Motorists have seen little or no benefit from the recent fall in crude oil prices, the AA said today.
A 7% drop in the value of the pound against the dollar since August has denied drivers the possibility of a 2p per litre price cut on petrol, the motoring organisation said.
Prices dipped around 1.5p in August but have climbed again to leave prices of both petrol and diesel within a fraction of their all-time high seen in May, even though the market prices of crude oil have fallen by more than 10%.
The cost of a litre of petrol is now 135.61p while a litre of diesel is 139.62p, meaning there has been none of the usual downward move following the end of the summer driving season, said the AA.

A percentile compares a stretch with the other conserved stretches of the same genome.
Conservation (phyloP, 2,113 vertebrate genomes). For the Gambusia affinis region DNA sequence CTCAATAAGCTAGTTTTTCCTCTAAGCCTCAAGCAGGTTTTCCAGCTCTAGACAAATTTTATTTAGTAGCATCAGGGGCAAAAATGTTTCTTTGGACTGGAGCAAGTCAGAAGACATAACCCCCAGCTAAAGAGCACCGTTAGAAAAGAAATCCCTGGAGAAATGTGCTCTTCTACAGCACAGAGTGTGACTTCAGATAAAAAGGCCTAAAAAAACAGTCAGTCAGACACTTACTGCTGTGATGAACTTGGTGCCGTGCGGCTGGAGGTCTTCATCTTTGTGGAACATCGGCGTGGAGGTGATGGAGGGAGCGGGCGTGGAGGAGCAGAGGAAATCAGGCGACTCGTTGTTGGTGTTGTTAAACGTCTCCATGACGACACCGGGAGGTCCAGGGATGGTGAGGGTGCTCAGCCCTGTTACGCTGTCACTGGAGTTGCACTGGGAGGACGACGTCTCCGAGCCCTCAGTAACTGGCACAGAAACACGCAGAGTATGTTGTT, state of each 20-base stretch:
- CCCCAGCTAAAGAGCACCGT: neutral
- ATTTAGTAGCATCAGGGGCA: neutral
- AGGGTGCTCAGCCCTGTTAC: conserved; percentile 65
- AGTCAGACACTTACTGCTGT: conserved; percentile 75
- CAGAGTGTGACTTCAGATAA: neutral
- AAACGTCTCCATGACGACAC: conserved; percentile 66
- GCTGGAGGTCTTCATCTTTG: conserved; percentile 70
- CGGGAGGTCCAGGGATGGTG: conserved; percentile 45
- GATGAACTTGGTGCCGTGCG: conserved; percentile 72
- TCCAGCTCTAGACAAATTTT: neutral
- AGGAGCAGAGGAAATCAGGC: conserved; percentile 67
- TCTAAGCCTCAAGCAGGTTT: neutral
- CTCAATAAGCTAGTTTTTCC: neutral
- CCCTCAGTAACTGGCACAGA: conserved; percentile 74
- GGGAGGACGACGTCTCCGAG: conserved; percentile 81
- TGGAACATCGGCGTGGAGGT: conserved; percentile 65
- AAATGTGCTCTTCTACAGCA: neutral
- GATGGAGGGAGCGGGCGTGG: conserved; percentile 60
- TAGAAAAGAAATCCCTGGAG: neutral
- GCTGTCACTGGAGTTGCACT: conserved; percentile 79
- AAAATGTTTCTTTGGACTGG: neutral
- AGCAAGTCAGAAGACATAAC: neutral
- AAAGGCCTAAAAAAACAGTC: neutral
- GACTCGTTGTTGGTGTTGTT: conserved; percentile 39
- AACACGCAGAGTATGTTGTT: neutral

President Edmund King added that the price of Brent crude was also 10 US dollars a barrel out of line with the US equivalent of light crude, something that was potentially worth 5p a litre to UK motorists, he said.
"Current fuel prices would be worse were it not for UK supermarkets' traditional lag in passing on higher wholesale costs."
He added that money-off-fuel vouchers had given consumers with smaller budgets access to fuel discounts.
However, Mr King said: "UK families remain hostage to fuel price movements that buck traditional trends, and oil prices that don't even make sense to experts in the market," he added.
Compared to a year ago the AA estimates £12.6 million a day is being "siphoned" away from the high street and other spending into fuel sales.
The industry points out that some 60% of the pump price is accounted for by fuel duty and VAT, with another 10% going on delivery costs, marketing and profit margins.
A year ago, petrol averaged 115.07p a litre and diesel stood at 117.54p, meaning a typical 50-litre tank now costs £10.27 more. A school run of just 1.5 miles is costing £40 a year more, the AA added.